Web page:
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April 13, 2007

Update from Arturo Pardino, Volunteer

  • Adopted 3 puppies
Many greetings to everybody. Since Molly left me in charge of her house here in Iquitos ( which is also the dogs' shelter site ) during her prolonged absence back at home in the US, I am going to put down here a brief report concerning the few principle events that took place in the meantime.


Well, first I think it is important to say that in a short awhile we are going to have a brand new shelter just out of town, in a tranquil, relaxed place called Cabo Lopez, on the edge of the Itaya river. I am sure this will be a most positive change for our puppies, since the environment of the "selva" suit them definitely much better than the city; plus the new sanctuary will be much larger and comfortable, so this is certainly good news. At the moment, all the employees of the institution are very busy working down there in order to finish the whole structure reasonably soon.


Since Molly left, we had 3 new pets brought in here by different people. The 3 of them got lucky, and were adopted by families, so I really hope now they're happier and comfy. All of them were little puppies, between one and three months old.


The last one was actually a pure bred dog, which is something a bit unusual for an animal abandoned or rejected by its owner (s) : it turned out to be a pit bull, and maybe just because of that reason it was the one to be more quickly adopted. It is true that pit bulls tend to be rather aggressive breeds, but the adopter liked it anyway, and had no doubts about it.


Another nice thing to report is that our sweet Marilyn, one of the 4 of Molly's dogs, has been thoroughly cured of an ear-disorder that used to bother her a lot lately: she has been treated for a few days at the clinic and eventually come out perfectly healed. She, together with the other 3 "house dogs", Sydney, Marone and Bonnie, has gone through some intensive sessions of training, administered by Wilfredo - a long-term employee of the institution - and me. The training was mainly aimed at trying to make them lose at least a bit of their aggressiveness, besides teaching them a few new, simple skills. The results were sometimes encouraging and at other times less so. Anyway, it is always stimulating and also rewarding to observe a dog learn something new, be it even some very basic skill.


A few other dogs went through training along with them: one that benefited most from training was little Neyra, possibly the most traumatized pet of the shelter, who - nearly two years after having been rescued - still showed evident signs of passive/aggressive behavior, typical of shocked animals. Now, finally, after lots of work and dedication, she seems to have lost almost her entire defensive-attacking attitude, and it was such a relief to observe her stretch the paw in sign of friendliness, or let us caress her all along her short, thin body.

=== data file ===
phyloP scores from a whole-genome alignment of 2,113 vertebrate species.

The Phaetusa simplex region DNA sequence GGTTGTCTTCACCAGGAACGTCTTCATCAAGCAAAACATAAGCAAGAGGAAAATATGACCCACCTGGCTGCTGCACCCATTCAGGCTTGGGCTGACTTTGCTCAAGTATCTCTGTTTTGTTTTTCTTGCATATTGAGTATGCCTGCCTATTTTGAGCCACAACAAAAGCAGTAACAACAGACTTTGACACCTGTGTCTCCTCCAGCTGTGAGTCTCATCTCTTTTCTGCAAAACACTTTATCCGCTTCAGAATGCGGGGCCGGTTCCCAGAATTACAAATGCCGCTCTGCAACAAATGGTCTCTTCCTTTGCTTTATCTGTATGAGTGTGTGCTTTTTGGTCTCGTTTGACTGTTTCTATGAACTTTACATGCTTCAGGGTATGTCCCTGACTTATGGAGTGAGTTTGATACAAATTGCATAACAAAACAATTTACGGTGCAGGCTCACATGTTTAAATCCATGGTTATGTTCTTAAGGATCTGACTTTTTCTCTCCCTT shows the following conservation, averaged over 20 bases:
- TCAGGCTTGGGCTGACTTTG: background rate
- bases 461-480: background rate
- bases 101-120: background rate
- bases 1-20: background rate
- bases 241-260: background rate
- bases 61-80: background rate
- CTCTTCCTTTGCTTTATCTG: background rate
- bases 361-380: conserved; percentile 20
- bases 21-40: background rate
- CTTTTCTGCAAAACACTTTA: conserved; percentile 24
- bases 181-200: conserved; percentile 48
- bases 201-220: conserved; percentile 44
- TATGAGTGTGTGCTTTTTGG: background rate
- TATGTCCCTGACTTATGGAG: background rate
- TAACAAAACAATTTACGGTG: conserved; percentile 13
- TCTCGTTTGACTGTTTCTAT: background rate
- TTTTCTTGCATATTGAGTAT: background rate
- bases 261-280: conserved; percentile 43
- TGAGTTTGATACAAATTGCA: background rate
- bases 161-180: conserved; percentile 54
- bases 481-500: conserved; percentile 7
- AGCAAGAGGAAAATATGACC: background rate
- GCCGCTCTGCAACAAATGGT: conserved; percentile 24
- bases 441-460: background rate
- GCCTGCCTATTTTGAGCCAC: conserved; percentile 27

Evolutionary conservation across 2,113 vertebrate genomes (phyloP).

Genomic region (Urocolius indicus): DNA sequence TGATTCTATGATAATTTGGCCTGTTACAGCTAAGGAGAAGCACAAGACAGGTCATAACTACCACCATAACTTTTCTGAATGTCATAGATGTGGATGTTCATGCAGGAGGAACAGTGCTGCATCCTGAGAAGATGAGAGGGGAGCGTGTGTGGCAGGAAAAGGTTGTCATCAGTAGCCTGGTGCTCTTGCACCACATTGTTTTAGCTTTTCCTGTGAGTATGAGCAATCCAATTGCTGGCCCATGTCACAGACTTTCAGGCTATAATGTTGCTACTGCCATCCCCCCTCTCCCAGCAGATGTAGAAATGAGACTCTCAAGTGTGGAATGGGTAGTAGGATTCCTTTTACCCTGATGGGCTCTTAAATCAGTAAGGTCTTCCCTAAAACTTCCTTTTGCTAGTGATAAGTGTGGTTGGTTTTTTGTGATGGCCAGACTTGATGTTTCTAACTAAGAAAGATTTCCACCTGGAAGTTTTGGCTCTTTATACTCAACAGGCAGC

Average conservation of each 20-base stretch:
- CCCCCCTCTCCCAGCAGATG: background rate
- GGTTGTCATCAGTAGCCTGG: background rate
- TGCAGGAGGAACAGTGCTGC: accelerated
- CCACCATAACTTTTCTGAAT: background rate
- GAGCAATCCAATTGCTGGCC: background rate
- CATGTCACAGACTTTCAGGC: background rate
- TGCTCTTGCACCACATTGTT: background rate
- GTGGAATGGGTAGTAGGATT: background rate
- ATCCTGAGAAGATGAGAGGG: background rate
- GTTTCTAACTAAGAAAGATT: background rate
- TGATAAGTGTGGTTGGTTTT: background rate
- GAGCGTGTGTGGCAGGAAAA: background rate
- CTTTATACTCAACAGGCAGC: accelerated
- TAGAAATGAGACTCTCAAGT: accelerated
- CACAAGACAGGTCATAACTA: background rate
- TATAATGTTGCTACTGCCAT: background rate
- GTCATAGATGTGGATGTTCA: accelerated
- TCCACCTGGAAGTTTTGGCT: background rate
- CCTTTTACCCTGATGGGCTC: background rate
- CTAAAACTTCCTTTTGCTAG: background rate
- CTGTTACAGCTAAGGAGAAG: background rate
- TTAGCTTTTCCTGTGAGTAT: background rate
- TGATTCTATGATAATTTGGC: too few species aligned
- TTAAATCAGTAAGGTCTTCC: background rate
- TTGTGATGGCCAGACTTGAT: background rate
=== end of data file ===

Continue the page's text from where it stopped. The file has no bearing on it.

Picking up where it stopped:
Among a streak of positive news, there was unfortunately one that left us all grieving: the death of Calypso, one of the dogs that Molly had rescued personally from the street, and that was most beloved by our president/founder: she was sick and weak, but I personally did not expect her to go so quickly, from one day to the other. I only hope that she had a quiet and peaceful death, if there may ever be such one. Calypso was definitely the most gentle, harmless, and subdued dogs among all those that lived permanently here in the shelter. She was a long-time stray dog, who had survived a life of hardships and struggling. I must say that rarely had I witnessed such a communicative expression in a dog's face: looking at her, one had sometimes the feeling of staring at some human 's eyes. She was sweet and quiet, and seemed to be always worrying about not to upset anybody. While searching for the meaning of the name Calypso, I should say that sometimes it is true what they say, that there is some sort of predestination in a name, for apparently the meaning of the name Calypso - which is of Greek origin - is "Concealed". And that was what Calypso loved to do all the time: she literally disappeared from everyone's sight all of a sudden, even when she was in the house; she seemed to be able to find the remotest, most unexpected corners to hide herself from the view of everybody. Sometimes one could look for her for hours and hours, without success. Certainly, her slim figure helped her a lot with it. Now, she managed to hide definitively from this world, and yet, I am sure she has found some better place somewhere else, because she deserved it. I know she's ok now, wherever she is.


Alright people, I think that is all for now. I hope you keep on visiting this blog and maintain updated about our society and its initiatives: I think I can say AmazonCares is struggling hard to improve the general environmental consciousness in the whole Amazon region, and that is why it needs constant support and encouragement from everyone of us.

Keep up the good work ,
Until the next time
Arturo